Chico Says:

A police investigation can also have been called for by a Nalbandian supporter. In this investigation questions like intention, victimization and possible missbuilding of the broken adboard will go under scrutiny. From there the magnitude of the fine can be further investigated. The ATP has no legal jurisdiction, it is an organisation who help the players turn their self developed skill into money. As such they can impose rules over their members, but are still not above the law. Nalby had allready given fans enjoyment and worked his profession for four rounds before the final, thus giving the tournament organisers their moneys worth.

Nalbandian might feel a bit out of place. ATP stands for Tennis Professionals, and when you do something professionally, that usually means that you are 100% concentrating on being in total control of what you are doing. Nalby happens to be so talented that he can probably achieve what he feels is enough without flying around the world 24/7. Probably would be happy with playing just the closest tournaments, with minimum fuzz. Who knows, maybe he cares for the environment or is just laid back in that way. Whatever the reason, you tend to think that he should have the choice. According to what he said in the “apology”, he does not.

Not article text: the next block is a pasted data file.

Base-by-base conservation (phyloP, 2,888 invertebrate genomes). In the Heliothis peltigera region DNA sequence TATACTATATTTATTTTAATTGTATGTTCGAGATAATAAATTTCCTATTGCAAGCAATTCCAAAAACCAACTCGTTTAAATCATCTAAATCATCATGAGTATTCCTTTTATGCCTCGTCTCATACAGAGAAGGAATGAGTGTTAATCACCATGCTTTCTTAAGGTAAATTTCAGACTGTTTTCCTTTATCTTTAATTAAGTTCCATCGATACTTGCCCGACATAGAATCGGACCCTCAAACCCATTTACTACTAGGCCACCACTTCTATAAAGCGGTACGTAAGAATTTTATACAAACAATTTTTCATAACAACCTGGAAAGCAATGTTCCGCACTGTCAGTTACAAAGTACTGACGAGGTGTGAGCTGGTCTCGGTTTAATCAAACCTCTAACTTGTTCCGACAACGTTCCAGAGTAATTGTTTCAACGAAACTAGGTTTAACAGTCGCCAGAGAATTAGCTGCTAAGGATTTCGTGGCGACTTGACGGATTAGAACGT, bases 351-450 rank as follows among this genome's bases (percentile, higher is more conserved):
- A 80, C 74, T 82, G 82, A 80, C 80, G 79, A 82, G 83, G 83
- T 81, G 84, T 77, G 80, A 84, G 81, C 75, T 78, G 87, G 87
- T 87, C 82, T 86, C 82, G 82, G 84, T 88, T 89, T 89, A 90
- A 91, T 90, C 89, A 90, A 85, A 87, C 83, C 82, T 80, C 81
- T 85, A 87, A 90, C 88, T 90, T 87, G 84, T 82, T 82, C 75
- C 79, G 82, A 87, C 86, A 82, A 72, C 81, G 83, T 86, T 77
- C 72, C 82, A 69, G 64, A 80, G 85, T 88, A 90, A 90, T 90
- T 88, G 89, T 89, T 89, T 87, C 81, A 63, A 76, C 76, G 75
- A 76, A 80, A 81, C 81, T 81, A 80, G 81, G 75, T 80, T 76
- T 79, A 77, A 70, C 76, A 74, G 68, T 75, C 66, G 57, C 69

Tennis Vagabond Says:

MadMax, of course he didn’t intend to hurt the line judge, if he had he would be thrown in jail. But doing something irresponsible that results in bodily harm is always taken more seriously than if no harm is done. See, eg. vehicular manslaughter. If you disagree with this principle, you will find much of the world’s judicial systems perplexing.

Fatty lost his temper. Someone got hurt. Fatty get time out.


The Great Davy Says:

The Fatso could learn a lesson from Your Great Davy. Emoceanless tennis is a good tennis. You will never lose to a player with the passion. And you will never make blood appear. If you have to make a blood appear do it like my friend Mikhail.

My buddy Mikhail is a nuthead, btw.


Margot Says:

Was at Queens and saw Nalby play an earlier match. While he was losing, he was very grumpy and bad tempered, arguing with the ref. stomping around, flinging racquet etc. All stopped when his game improved, *surprised* face. Perhaps he just hates British weather and who can blame him?
TV, “fatty” he ain’t any more. In fact I was struck by how skinny and tall they all are. Stood next to Querry and Cilic and my, my, their heads are in the clouds.
Was glad Marin won, not like this obviously, he is a doll :) Wished him good luck and got such a sweet, shy smile in return.
But girls, girls, awful news from the front line….Deliciano has scrawny legs. Am still in shock…Gin, Gin…. ;)
Liked Queens, yes it’s full of Hooray Henries quaffing their champagne in the hospitality suites, but you can easily avoid them and you do get up close and very personal to the players and the matches. In that respect felt like the Wimbledon of yesteryear.